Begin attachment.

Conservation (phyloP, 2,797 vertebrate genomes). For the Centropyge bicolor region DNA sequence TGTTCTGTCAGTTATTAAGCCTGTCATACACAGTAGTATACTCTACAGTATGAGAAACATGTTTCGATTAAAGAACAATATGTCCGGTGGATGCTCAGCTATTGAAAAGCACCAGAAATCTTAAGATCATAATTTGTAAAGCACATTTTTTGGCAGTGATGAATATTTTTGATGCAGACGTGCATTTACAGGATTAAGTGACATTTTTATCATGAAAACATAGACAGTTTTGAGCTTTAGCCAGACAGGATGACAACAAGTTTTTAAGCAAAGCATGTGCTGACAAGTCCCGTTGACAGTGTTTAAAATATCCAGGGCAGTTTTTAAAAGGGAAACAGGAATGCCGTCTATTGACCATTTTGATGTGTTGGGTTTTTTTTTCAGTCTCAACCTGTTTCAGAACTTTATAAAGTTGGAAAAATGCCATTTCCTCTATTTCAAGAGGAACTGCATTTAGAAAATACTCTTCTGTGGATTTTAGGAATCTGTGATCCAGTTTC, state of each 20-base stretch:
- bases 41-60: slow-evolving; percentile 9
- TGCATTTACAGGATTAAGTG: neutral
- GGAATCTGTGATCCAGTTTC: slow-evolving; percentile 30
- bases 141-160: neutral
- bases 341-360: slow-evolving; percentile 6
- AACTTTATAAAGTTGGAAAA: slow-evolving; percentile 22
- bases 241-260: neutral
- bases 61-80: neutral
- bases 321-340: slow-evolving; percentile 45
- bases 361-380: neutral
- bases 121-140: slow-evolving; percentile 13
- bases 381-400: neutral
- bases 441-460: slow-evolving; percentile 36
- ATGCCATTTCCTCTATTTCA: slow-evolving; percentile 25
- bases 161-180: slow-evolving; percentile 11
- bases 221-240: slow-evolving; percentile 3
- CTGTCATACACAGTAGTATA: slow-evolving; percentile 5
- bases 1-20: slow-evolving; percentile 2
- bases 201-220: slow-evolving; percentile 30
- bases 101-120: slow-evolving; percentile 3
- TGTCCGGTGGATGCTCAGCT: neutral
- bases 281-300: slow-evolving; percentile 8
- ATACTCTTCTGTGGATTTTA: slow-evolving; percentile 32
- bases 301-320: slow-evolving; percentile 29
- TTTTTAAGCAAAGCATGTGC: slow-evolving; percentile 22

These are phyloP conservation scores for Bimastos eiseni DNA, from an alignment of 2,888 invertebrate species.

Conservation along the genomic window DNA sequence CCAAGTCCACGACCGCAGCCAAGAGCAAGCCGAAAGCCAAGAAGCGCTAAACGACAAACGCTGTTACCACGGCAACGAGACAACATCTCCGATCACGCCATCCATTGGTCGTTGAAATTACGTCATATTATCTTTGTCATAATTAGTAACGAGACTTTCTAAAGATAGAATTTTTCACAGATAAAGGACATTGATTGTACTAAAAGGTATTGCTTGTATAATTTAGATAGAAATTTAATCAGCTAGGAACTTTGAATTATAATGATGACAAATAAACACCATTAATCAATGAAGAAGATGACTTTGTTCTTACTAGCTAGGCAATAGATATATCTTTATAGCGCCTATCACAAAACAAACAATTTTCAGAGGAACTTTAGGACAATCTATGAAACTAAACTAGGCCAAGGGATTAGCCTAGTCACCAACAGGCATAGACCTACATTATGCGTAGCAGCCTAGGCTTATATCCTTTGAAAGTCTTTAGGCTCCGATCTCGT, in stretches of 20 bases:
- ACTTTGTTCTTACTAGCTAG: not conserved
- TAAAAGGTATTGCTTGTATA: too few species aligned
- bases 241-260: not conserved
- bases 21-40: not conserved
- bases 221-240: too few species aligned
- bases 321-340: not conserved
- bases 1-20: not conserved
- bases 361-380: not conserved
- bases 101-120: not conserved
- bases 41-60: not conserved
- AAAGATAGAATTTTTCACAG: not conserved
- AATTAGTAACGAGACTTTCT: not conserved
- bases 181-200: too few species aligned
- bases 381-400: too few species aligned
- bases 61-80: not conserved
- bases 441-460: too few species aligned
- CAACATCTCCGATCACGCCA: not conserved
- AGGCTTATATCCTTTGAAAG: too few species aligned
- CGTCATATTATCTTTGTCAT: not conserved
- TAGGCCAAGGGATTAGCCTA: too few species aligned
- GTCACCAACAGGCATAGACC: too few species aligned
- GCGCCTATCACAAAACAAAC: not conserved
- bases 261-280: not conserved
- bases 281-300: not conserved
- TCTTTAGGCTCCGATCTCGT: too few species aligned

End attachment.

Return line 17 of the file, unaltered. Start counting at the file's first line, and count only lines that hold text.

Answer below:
- bases 221-240: slow-evolving; percentile 3